Storage Limitation: Consumers have a right to know how long a company will be storing their PI data and that time frame may not be longer than necessary in relation to the stated purpose for which the business collected the information. Therefore, the business is required to notify residents about the retention time of each type of PI (at the time of collection).  

(4) The CPRA creates four new privacy rights (and modifies existing rights).

  • Right to Correction: Consumers can ask you to correct inaccuracies in their PI.
  • Right to Opt-Out of Automated Decision Making Tech: Consumers can opt-out of the AI-backed, automated decision-making practices some companies use in their end-user interface. Google’s Smart Compose feature is an example of this type of practice.
  • Right to Access Info about Automated Decision Making: In that same vein, the CPRA allows users to request information about the logic and likely outcome of such an automated decision-making process.
  • Right to Restrict SPI: With the new category of PI, users may also specifically limit a company’s collection, use, or disclosure of their SPI. This right is particularly geared toward limiting third-party sharing of SPI.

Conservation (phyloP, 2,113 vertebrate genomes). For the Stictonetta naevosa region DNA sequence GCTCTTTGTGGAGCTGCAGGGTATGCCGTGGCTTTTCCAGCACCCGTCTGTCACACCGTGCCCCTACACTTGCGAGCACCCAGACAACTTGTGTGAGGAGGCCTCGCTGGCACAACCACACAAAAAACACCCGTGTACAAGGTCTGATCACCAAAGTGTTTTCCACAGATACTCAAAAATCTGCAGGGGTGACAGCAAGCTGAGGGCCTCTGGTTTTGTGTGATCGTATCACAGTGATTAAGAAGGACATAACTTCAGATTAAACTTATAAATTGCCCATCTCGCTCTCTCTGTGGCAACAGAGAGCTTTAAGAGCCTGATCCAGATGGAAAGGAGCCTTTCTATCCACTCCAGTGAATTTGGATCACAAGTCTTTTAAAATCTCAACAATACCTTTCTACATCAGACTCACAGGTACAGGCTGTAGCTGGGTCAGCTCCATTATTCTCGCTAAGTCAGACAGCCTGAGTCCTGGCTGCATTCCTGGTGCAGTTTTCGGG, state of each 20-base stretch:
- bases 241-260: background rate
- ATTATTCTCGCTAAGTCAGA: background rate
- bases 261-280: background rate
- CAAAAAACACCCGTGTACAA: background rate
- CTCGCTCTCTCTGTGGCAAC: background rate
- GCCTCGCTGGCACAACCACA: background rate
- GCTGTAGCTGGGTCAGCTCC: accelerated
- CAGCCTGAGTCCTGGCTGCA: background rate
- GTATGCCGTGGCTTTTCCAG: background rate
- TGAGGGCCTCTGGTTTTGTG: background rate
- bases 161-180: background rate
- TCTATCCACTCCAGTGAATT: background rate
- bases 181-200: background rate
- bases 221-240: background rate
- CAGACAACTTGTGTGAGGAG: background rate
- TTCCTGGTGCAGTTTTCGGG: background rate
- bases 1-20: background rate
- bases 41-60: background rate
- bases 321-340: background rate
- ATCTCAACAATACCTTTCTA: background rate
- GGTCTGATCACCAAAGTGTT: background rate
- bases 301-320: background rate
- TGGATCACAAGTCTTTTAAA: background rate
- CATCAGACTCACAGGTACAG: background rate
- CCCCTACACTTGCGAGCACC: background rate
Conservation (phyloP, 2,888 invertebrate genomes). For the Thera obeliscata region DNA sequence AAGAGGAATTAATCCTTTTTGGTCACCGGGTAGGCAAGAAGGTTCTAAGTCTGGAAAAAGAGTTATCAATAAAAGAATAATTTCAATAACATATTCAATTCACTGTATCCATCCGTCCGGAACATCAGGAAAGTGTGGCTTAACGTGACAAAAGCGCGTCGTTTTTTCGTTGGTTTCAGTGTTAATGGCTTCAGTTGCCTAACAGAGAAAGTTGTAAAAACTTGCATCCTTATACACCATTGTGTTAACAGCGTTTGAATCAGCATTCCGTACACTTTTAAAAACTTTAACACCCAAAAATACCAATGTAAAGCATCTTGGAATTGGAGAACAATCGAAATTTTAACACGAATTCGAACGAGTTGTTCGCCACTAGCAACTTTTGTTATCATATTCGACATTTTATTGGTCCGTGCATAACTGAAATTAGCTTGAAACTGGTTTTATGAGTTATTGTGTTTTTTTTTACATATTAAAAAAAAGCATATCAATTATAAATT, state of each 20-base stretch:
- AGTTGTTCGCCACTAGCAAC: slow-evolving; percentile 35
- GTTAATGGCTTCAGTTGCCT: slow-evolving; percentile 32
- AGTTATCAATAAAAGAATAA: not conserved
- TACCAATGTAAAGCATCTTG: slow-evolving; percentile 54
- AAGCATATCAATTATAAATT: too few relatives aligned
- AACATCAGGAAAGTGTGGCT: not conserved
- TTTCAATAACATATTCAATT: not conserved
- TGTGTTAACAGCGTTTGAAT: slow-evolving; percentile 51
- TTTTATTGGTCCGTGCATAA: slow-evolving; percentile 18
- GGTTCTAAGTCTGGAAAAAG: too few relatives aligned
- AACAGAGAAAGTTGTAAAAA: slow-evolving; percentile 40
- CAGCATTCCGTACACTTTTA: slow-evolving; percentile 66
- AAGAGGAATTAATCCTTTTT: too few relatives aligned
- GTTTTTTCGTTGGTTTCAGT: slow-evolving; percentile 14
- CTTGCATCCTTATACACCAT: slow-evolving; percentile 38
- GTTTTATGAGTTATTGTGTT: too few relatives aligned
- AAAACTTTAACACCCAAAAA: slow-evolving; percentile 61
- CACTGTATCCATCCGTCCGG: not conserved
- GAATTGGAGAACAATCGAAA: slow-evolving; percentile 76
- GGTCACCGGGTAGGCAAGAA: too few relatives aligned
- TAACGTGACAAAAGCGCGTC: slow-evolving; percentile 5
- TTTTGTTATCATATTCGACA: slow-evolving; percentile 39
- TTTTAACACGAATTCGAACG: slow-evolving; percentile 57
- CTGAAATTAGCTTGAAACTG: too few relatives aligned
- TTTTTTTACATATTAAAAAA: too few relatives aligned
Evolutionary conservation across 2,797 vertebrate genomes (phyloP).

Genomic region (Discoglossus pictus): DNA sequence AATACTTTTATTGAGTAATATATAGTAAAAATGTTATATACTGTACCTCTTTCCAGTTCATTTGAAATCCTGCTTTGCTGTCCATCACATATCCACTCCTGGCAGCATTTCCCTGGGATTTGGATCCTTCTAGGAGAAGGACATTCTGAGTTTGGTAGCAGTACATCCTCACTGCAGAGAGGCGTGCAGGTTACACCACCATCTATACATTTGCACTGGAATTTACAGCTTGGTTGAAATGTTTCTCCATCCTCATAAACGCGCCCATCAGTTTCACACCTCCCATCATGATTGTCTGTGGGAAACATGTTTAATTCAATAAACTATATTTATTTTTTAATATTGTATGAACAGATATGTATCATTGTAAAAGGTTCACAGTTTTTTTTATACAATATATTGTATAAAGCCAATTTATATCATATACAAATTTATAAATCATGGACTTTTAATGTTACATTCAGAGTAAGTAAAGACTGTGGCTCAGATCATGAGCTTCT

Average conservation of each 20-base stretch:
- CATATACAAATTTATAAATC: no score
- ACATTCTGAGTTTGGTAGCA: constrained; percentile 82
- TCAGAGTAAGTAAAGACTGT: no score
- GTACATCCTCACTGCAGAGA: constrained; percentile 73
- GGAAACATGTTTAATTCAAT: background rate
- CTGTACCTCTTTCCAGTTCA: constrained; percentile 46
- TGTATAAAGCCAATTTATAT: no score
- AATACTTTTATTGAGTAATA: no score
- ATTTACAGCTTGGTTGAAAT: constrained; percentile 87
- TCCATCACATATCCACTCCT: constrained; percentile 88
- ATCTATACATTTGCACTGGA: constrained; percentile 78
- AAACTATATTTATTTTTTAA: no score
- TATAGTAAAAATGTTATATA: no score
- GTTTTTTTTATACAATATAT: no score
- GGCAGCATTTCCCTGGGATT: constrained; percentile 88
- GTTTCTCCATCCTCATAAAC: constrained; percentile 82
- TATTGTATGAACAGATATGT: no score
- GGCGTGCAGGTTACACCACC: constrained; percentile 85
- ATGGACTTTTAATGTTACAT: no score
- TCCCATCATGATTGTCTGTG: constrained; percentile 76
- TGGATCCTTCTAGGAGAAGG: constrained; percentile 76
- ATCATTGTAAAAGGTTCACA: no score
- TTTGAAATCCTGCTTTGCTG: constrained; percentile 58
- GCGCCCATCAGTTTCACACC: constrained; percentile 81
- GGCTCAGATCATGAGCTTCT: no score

Additionally, the CPRA modifies the CCPA-rights to allow consumers to request that businesses notify third-parties of their deletion requests or transmit specific information to other businesses. With these new and modified rights, companies must ensure they can accommodate a covered-consumer’s exercise of those rights.    

(5) The CPRA’s new category for advertising changes some opt-out requirements.

The CPRA specifically regulates “cross-context behavioral advertising.” That is the collection of specific PI in order to profile a users’ likely preferences and then advertise products (or more realistically share data with third-party advertisers) accordingly. Under the new law, businesses must allow consumers to opt-out of that type of data sharing and advertising practice.